"Both sides will, as agreed and with immediate effect, step up their active cooperation on migrants who are not in need of international protection, preventing travel to Turkey and the EU ... and swiftly returning migrants who are not in need of international protection to their countries of origin."
Summit chairman Donald Tusk stressed that the meeting was primarily about migration rather than improving Turkish ties, which have been strained in recent years as Erdogan has used a powerful electoral mandate to consolidate his power. Critics say he has abused the rights of opponents, media and minority Kurds.
"Our main goal is to stem the flow of migrants," Tusk said, while insisting "this is not a simple, trivial trade-off".
Turkish Prime Minister Ahmet Davutoglu (R) is welcomed by European Council President Donald Tusk at …
The Europeans, none more so than German Chancellor Angela Merkel, are under pressure to manage the biggest influx of people since World War Two, the bulk of them to Germany. The crisis has helped populist opponents and set nations against each other, straining the open internal borders of the EU.
Before the summit itself, Merkel met leaders of some other EU states which have taken in many refugees -- Sweden, Finland, Austria and the Benelux countries -- and said afterwards they had discussed how they might resettle more of them directly from Syria rather than wait for families to reach the EU via dangerous smuggling routes across the Mediterranean.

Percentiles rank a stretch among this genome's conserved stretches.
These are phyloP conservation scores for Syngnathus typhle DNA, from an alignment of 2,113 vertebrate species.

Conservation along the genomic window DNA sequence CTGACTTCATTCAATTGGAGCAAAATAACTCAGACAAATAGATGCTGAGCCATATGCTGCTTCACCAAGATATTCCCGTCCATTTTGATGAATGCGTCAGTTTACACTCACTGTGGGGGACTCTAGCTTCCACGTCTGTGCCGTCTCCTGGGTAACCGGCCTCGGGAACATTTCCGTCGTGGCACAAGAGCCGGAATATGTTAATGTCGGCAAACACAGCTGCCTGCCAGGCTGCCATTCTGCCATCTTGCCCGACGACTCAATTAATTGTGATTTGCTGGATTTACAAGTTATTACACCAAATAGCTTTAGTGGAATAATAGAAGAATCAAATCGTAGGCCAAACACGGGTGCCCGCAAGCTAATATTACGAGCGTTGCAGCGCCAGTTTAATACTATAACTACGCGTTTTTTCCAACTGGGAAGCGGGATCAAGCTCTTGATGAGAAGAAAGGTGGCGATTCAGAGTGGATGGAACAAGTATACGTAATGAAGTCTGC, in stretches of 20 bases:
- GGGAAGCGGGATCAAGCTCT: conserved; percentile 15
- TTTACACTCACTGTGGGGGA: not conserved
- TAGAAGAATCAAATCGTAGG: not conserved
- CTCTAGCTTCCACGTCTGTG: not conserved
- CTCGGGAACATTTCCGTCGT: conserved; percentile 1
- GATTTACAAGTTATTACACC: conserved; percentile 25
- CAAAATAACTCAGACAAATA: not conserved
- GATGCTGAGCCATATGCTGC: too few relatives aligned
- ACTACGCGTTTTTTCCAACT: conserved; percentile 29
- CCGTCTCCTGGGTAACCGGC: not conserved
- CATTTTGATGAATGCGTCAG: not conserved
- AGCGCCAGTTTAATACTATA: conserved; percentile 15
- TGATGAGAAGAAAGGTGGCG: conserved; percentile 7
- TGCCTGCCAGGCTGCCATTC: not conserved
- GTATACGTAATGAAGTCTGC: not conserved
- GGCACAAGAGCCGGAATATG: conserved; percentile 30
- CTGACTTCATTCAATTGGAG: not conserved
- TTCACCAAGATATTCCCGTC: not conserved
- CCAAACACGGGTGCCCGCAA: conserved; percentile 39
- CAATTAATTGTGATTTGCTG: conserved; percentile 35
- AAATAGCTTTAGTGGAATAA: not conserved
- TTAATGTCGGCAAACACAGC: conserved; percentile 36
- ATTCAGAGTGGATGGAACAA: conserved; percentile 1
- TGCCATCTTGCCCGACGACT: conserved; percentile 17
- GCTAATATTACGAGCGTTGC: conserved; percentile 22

She said they had discussed no figures. German media reports had spoken earlier of up to 400,000 Syrians being resettled.
Measures the EU has taken have done little to control migrant movements. While winter weather may lower the numbers for a few months, it is also worsening the plight of tens of thousands stuck by closing borders in the Balkans.
Sunday's summit, called just days ago as Brussels tried to clinch a deal offered over a month ago, has been complicated by Turkey's downing of a Russian warplane on the Syrian border.
(L to R) German Chancellor Angela Merkel talks with Turkish Prime Minister Ahmet Davutoglu and Frenc …
That has complicated European efforts to re-engage with Moscow, despite a continued frost over Ukraine, in order to try to advance a peace in Syria that could end the flight of refugees and contain Islamic State. Davutoglu will remain in Brussels for a meeting with fellow ministers from NATO.
Irish Prime Minister Enda Kenny said tensions between Ankara and Moscow over the downing of the warplane were of "enormous concern". The EU's foreign policy chief Federica Mogherini said the incident should not affect the prospect of finding a political deal on Syria.
Islamic State's attack on Paris on Nov. 13 has heightened calls in the EU for more controls on people arriving from Syria.
Merkel has forced the pace in securing a deal with Turkey that has left critics of Erdogan's human rights policies uneasy.
The German leader defended her stance: "If we are strategic partners, we must of course discuss openly with each other those issues on which we have questions, concerns or criticism."
(Additional reporting by Sabine Siebold, Gabriela Baczynska, Jan Strupczewski, Alastair Macdonald and Ercan Gurses in Brussels; Writing by Alastair Macdonald; Editing by Richard Balmforth and Hugh Lawson)